Library of Congress to House Billions and Billions of Tweets

Next time you tweet, you may want to consider your role in history. The Library of Congress plans to archive all public posts from Twitter, dating back to the 2006 debut of the popular social networking service.

Details on tweet availability will be worked out within the next several months, according to Matt Raymond, director of communications for the Library of Congress. Although some posts will be accessible online at the Library’s Web site, you’ll need to travel to Washington, D.C., to access the bulk of the billions of tweets.

“There are discussions about our policies about researcher access to digital information, so we’re not precluding that at some point in the future there’ll be broader public access to it,” Raymond told TechNewsWorld. “These are the things we want to learn about, and we think Twitter is a great test case for us.”

A Place for Everything

Founded in 1800, the Library of Congress is the largest library in the world and the research arm of Congress. With the Library already archiving all books, pamphlets, maps, prints and music registered in the United States, it is now moving to capture digital records important to the nation’s history.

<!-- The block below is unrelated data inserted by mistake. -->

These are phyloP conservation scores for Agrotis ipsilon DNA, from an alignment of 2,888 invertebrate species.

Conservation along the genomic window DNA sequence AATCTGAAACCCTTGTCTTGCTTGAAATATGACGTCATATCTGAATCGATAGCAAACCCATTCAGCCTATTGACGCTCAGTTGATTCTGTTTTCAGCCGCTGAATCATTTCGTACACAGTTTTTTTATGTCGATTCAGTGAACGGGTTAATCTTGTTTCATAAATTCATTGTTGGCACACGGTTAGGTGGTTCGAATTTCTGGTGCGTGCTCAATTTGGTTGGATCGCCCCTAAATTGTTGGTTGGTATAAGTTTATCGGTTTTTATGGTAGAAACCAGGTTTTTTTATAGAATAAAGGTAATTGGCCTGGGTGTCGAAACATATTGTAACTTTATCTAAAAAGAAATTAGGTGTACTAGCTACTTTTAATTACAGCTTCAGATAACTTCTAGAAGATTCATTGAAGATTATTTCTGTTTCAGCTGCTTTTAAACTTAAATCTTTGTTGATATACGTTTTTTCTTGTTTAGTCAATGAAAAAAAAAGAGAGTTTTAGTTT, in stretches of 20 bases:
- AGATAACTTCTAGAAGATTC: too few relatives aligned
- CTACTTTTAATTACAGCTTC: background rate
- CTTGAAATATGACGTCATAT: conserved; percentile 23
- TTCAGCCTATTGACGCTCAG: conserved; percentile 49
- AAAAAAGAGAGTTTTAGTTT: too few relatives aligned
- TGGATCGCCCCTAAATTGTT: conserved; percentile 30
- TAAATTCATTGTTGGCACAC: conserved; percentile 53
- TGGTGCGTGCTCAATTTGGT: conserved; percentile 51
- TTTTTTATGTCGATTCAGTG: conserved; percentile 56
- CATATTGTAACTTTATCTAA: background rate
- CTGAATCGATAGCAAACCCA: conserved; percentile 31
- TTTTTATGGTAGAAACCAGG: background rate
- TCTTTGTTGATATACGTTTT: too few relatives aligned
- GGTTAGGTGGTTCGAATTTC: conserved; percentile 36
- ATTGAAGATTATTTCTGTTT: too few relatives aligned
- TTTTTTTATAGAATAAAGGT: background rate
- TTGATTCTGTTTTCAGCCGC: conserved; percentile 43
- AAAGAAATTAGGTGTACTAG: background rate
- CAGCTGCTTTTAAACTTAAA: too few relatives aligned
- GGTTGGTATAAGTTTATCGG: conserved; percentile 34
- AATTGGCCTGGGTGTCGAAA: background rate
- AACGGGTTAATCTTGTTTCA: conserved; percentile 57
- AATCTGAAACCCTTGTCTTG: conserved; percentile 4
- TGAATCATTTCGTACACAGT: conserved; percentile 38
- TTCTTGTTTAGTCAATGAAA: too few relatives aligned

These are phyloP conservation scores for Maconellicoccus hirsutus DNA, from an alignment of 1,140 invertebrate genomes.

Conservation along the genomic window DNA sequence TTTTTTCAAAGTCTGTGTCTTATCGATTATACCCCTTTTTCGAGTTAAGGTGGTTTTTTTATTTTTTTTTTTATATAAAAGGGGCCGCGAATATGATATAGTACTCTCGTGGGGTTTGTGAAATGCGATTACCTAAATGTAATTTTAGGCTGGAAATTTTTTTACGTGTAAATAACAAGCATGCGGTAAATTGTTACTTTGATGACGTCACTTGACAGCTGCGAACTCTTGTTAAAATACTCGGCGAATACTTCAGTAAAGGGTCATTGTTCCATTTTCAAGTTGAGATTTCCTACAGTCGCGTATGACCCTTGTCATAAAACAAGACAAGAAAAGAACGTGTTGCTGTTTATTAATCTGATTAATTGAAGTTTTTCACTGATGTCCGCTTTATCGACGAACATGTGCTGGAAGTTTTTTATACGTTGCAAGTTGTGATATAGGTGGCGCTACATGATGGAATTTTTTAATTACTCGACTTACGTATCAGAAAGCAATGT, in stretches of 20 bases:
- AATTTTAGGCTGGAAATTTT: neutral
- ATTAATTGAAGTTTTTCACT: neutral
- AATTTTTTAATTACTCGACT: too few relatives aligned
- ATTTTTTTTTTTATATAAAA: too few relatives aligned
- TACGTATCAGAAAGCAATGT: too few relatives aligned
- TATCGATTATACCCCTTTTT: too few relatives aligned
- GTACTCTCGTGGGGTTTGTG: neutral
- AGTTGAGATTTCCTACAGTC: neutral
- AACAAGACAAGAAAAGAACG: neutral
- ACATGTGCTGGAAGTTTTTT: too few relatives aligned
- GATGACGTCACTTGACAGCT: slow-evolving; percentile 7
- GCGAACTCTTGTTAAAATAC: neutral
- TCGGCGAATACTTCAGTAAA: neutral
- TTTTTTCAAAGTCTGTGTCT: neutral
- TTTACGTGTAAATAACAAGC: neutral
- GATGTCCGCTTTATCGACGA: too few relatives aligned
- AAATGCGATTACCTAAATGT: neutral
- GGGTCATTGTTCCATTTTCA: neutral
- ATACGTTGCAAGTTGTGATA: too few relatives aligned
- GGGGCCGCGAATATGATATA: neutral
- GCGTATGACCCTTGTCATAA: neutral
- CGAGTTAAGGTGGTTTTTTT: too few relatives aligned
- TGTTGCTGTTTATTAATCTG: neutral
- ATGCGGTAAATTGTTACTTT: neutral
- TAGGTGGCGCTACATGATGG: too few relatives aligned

“Twitter approached our folks several months ago, and they said this is the kind of data that may be of use to a library with a collection like ours,” Raymond said. “We expressed interest in it; there were a number of discussions, then the gift agreement was signed, and we’re moving to make that actual acquisition.”

The Library will archive all posts marked as “public,” according to Raymond. Those posts marked “private” and that are direct exchanges between individuals will not be included in the collection.

“We are pleased and proud to make this collection available for the benefit of the American people, Greg Pass, Twitter’s vice president of engineering, said in a statement. “It is something new, but it tells an amazing story that needs to be remembered.”

Shaping History

Tweets have played a role in shaping historical events such as the election of President Barack Obama, the earthquake in Haiti, and protests in Iran.

“There’s no denying that there is at least a degree of historical value in the archive if you look at some of the world events of the last couple of years,” Raymond said.

Included in the collection, for example, are tweets by an Egyptian journalist, James Buck, who was able to get the word out about his capture.

“He tweeted about it. The whole world jumped on it from that, and he was released after that sequence of events was set into motion,” Raymond recalled.

New Kind of Card Catalog

So, how will researchers be able to comb through billions of tweets that are now part of the public record? Search methods will likely evolve over time.

“People are talking about developing new discovery tools to go through those billions without having to look at all of them individually,” said Raymond. “We think there are discoveries that are going to be made that we can’t even conceive of right now.”

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